New World Fat Record for Jersey Breed

A Registered Jersey cow owned by Logan and Autumn Courtney of Chouteau, Okla., has produced the new world record for butterfat production among Jerseys.

Lyon Renegade Barb completed a record of 35,716 lbs. milk, 3,072 lbs. fat and 1,382 lbs. protein in 365 days to become the new world butterfat champion.

The seven-year-old matriarch is the breed’s first world production champion to be milked by a robot for the duration of her record. She assumes the title from former world fat champion, Norse Star Hallmark Bootie, who produced a record of 2,827 lbs. fat in 2007.

“Barb” was bred by Lyon Jerseys of Toledo, Iowa.

Professional photo of Lyon Renegade Barb.

This fiercely independent boss lady at Courtney Farms is a hard worker who knows her job. Wide-bodied, wide-muzzled and super enthusiastic about food, she lived up to her high-component, production-bred genetics and made a butterfat record that more than triples breed average. From the butterfat queen’s world record, one could produce enough Cheddar cheese to top 136,540 cheeseburgers or butter for 125,000 biscuits. Based upon federal order pricing, the gross dollar value of the lactation was $11,042.

In the journey of making the world record, there was little fanfare for this no-frills diva, just a solid ration of premium forages and grain and a management style that enabled her to do her thing.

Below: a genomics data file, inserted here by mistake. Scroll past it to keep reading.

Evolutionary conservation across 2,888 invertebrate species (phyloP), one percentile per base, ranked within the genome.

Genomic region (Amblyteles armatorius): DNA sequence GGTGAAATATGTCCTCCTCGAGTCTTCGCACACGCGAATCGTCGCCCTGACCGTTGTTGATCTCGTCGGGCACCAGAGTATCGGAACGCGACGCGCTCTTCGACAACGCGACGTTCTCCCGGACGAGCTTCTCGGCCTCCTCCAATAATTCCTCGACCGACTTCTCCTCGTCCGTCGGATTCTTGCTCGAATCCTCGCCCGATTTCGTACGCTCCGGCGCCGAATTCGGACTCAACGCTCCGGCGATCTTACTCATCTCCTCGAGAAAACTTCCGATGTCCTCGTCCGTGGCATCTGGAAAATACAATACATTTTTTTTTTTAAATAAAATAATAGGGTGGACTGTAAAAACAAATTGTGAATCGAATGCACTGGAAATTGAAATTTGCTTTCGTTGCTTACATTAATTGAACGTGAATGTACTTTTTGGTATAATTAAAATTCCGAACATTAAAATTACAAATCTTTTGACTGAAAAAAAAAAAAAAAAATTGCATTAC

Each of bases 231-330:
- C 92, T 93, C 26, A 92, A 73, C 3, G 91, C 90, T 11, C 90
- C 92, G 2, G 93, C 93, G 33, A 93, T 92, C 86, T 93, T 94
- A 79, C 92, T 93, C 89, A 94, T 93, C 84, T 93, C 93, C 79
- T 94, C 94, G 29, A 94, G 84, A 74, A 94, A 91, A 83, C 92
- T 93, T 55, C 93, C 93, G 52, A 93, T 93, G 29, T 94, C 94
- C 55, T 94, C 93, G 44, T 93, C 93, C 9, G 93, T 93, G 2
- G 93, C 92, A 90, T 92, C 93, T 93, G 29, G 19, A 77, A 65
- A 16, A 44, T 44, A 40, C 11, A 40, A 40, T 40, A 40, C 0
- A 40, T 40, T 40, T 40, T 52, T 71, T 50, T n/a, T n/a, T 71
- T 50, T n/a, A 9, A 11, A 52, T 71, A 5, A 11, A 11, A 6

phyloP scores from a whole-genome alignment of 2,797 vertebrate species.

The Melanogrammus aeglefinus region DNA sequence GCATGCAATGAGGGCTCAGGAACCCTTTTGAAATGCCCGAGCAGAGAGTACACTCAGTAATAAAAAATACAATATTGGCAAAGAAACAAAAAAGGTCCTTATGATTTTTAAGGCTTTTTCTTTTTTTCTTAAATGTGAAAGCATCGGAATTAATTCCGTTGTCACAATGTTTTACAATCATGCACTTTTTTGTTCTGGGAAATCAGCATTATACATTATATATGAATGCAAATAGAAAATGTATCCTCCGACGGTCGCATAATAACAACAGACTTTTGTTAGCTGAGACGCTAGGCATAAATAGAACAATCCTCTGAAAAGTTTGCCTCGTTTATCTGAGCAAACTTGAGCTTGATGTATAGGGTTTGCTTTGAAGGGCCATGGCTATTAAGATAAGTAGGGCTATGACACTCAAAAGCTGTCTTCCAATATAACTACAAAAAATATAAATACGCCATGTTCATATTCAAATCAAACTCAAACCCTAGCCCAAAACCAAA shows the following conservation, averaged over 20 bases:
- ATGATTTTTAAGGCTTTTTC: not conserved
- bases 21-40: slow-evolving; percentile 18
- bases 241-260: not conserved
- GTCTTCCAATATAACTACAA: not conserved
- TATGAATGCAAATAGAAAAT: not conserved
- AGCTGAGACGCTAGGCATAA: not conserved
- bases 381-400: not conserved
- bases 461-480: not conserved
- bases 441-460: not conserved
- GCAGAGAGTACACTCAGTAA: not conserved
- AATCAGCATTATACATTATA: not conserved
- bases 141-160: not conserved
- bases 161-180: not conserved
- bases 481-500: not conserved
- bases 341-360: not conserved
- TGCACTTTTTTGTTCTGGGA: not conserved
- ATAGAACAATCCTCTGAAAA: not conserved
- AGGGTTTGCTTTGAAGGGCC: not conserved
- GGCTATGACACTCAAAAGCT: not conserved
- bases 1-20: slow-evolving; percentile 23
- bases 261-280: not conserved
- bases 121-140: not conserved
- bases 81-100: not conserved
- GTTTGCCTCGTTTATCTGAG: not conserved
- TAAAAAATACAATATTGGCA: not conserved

“In all honesty, ‘Barb’ is the kind of cow you forget about,” said Logan of his production superstar. “She despises any kind of pampering, causes no problems, has no health or mobility issues and thrives in an environment like ours, where she may have to walk a quarter mile to graze.”

“She is a dairyman’s dream. We wish we had 30 more just like her.”

Barb at her home in Oklahoma as a dry cow in March 2020.
The Making of a World Record

“Barb” came to Courtney Farms in June 2018 with a group of other cows, hand-picked from Lyon Jerseys as foundation genetics for expansion of the herd. She was finishing up her fourth lactation and due to Guimo Joel-ET, GJPI -34, in October. She celebrated her sixth birthday on September 4, then freshened on October 19 with a bull calf to kick off the record.

Consistency was key to the stellar performance. She gave 94 lbs. milk for her first test in November, with component tests of 9.3% fat and 4.0% protein. She gave 91 lbs. milk for the tester in January and 92 lbs. milk in March, then broke triple digits with 109 lbs. milk in April.

“Barb” peaked at 258 days-in-milk in July with 121 lbs. milk and component tests of 9.9% fat and 3.4% protein. Her only monthly milk test under 90 lbs. was the 66 lbs. she produced in October 2019 at 358 days-in-milk.

She produced a 305-day record of 30,748 lbs. milk, 2,587 lbs. fat and 1,199 lbs. protein. Her extended 365-day record is 35,716 lbs. milk, 3,072 lbs. fat (8.6%) and 1,382 lbs. protein (3.9%).
“Barb” is not a one-hit wonder. She has lifetime credits of 114,776 lbs. milk, 8,584 lbs. fat (7.5%) and 4,486 lbs. protein (3.9%) in 1,634 days. This equates to 70 lbs. milk, 5.25 lbs. fat and 2.75 lbs. protein per day in milk across five lactations.